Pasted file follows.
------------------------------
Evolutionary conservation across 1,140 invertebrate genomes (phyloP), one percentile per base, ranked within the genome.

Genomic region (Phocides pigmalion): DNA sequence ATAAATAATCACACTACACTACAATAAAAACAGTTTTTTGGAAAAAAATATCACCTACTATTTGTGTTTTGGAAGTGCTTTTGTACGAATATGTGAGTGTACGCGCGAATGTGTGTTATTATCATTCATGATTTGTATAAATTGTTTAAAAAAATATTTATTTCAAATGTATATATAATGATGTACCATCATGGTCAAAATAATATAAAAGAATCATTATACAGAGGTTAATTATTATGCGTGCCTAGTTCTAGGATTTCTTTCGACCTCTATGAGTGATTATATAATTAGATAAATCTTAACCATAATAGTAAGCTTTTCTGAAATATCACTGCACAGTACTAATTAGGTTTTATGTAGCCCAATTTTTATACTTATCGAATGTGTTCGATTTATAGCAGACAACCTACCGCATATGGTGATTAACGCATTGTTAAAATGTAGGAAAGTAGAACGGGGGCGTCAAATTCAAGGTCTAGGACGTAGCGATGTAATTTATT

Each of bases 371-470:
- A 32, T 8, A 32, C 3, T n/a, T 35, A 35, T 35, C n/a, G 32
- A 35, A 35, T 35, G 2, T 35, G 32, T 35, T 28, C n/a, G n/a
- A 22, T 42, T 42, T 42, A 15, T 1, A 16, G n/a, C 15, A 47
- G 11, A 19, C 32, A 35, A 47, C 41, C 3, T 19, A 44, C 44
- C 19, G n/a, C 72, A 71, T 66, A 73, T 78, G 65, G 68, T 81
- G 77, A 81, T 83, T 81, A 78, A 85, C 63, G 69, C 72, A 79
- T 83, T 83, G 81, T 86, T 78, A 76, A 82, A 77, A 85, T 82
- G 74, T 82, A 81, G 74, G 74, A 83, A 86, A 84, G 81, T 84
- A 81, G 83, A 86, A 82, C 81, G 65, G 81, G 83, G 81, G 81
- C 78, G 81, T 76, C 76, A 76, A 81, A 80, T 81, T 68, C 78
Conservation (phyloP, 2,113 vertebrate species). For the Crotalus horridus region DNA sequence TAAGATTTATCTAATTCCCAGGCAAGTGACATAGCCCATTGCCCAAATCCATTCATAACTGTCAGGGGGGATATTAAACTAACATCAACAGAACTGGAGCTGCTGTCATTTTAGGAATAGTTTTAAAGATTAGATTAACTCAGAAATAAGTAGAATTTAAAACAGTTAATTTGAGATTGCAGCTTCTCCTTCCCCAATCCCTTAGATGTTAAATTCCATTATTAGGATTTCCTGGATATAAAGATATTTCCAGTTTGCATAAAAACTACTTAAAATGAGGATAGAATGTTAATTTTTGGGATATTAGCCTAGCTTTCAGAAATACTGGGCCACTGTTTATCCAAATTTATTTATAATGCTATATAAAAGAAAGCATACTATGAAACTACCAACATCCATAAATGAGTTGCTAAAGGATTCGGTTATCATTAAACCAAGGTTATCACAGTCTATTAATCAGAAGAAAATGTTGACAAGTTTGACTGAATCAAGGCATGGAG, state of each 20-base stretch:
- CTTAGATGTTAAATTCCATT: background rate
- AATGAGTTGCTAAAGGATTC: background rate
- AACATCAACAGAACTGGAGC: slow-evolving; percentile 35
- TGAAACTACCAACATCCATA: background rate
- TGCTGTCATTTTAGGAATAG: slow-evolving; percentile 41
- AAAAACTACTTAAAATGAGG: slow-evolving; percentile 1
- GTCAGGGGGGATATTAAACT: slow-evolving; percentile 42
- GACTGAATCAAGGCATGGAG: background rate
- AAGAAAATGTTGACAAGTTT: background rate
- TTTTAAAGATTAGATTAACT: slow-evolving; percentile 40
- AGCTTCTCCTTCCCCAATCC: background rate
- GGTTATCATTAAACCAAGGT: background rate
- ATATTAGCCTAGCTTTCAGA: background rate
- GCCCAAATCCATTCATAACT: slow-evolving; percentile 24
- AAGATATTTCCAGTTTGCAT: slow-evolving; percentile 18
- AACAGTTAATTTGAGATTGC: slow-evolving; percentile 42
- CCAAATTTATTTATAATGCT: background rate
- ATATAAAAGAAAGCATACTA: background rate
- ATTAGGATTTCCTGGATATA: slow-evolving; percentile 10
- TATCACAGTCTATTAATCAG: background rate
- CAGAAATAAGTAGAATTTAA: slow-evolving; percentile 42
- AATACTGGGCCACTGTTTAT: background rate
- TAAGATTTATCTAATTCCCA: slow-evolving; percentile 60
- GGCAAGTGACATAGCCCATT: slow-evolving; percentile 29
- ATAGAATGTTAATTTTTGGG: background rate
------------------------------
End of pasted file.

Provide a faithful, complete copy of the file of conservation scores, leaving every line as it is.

Evolutionary conservation across 1,140 invertebrate genomes (phyloP), one percentile per base, ranked within the genome.

Genomic region (Phocides pigmalion): DNA sequence ATAAATAATCACACTACACTACAATAAAAACAGTTTTTTGGAAAAAAATATCACCTACTATTTGTGTTTTGGAAGTGCTTTTGTACGAATATGTGAGTGTACGCGCGAATGTGTGTTATTATCATTCATGATTTGTATAAATTGTTTAAAAAAATATTTATTTCAAATGTATATATAATGATGTACCATCATGGTCAAAATAATATAAAAGAATCATTATACAGAGGTTAATTATTATGCGTGCCTAGTTCTAGGATTTCTTTCGACCTCTATGAGTGATTATATAATTAGATAAATCTTAACCATAATAGTAAGCTTTTCTGAAATATCACTGCACAGTACTAATTAGGTTTTATGTAGCCCAATTTTTATACTTATCGAATGTGTTCGATTTATAGCAGACAACCTACCGCATATGGTGATTAACGCATTGTTAAAATGTAGGAAAGTAGAACGGGGGCGTCAAATTCAAGGTCTAGGACGTAGCGATGTAATTTATT

Each of bases 371-470:
- A 32, T 8, A 32, C 3, T n/a, T 35, A 35, T 35, C n/a, G 32
- A 35, A 35, T 35, G 2, T 35, G 32, T 35, T 28, C n/a, G n/a
- A 22, T 42, T 42, T 42, A 15, T 1, A 16, G n/a, C 15, A 47
- G 11, A 19, C 32, A 35, A 47, C 41, C 3, T 19, A 44, C 44
- C 19, G n/a, C 72, A 71, T 66, A 73, T 78, G 65, G 68, T 81
- G 77, A 81, T 83, T 81, A 78, A 85, C 63, G 69, C 72, A 79
- T 83, T 83, G 81, T 86, T 78, A 76, A 82, A 77, A 85, T 82
- G 74, T 82, A 81, G 74, G 74, A 83, A 86, A 84, G 81, T 84
- A 81, G 83, A 86, A 82, C 81, G 65, G 81, G 83, G 81, G 81
- C 78, G 81, T 76, C 76, A 76, A 81, A 80, T 81, T 68, C 78
Conservation (phyloP, 2,113 vertebrate species). For the Crotalus horridus region DNA sequence TAAGATTTATCTAATTCCCAGGCAAGTGACATAGCCCATTGCCCAAATCCATTCATAACTGTCAGGGGGGATATTAAACTAACATCAACAGAACTGGAGCTGCTGTCATTTTAGGAATAGTTTTAAAGATTAGATTAACTCAGAAATAAGTAGAATTTAAAACAGTTAATTTGAGATTGCAGCTTCTCCTTCCCCAATCCCTTAGATGTTAAATTCCATTATTAGGATTTCCTGGATATAAAGATATTTCCAGTTTGCATAAAAACTACTTAAAATGAGGATAGAATGTTAATTTTTGGGATATTAGCCTAGCTTTCAGAAATACTGGGCCACTGTTTATCCAAATTTATTTATAATGCTATATAAAAGAAAGCATACTATGAAACTACCAACATCCATAAATGAGTTGCTAAAGGATTCGGTTATCATTAAACCAAGGTTATCACAGTCTATTAATCAGAAGAAAATGTTGACAAGTTTGACTGAATCAAGGCATGGAG, state of each 20-base stretch:
- CTTAGATGTTAAATTCCATT: background rate
- AATGAGTTGCTAAAGGATTC: background rate
- AACATCAACAGAACTGGAGC: slow-evolving; percentile 35
- TGAAACTACCAACATCCATA: background rate
- TGCTGTCATTTTAGGAATAG: slow-evolving; percentile 41
- AAAAACTACTTAAAATGAGG: slow-evolving; percentile 1
- GTCAGGGGGGATATTAAACT: slow-evolving; percentile 42
- GACTGAATCAAGGCATGGAG: background rate
- AAGAAAATGTTGACAAGTTT: background rate
- TTTTAAAGATTAGATTAACT: slow-evolving; percentile 40
- AGCTTCTCCTTCCCCAATCC: background rate
- GGTTATCATTAAACCAAGGT: background rate
- ATATTAGCCTAGCTTTCAGA: background rate
- GCCCAAATCCATTCATAACT: slow-evolving; percentile 24
- AAGATATTTCCAGTTTGCAT: slow-evolving; percentile 18
- AACAGTTAATTTGAGATTGC: slow-evolving; percentile 42
- CCAAATTTATTTATAATGCT: background rate
- ATATAAAAGAAAGCATACTA: background rate
- ATTAGGATTTCCTGGATATA: slow-evolving; percentile 10
- TATCACAGTCTATTAATCAG: background rate
- CAGAAATAAGTAGAATTTAA: slow-evolving; percentile 42
- AATACTGGGCCACTGTTTAT: background rate
- TAAGATTTATCTAATTCCCA: slow-evolving; percentile 60
- GGCAAGTGACATAGCCCATT: slow-evolving; percentile 29
- ATAGAATGTTAATTTTTGGG: background rate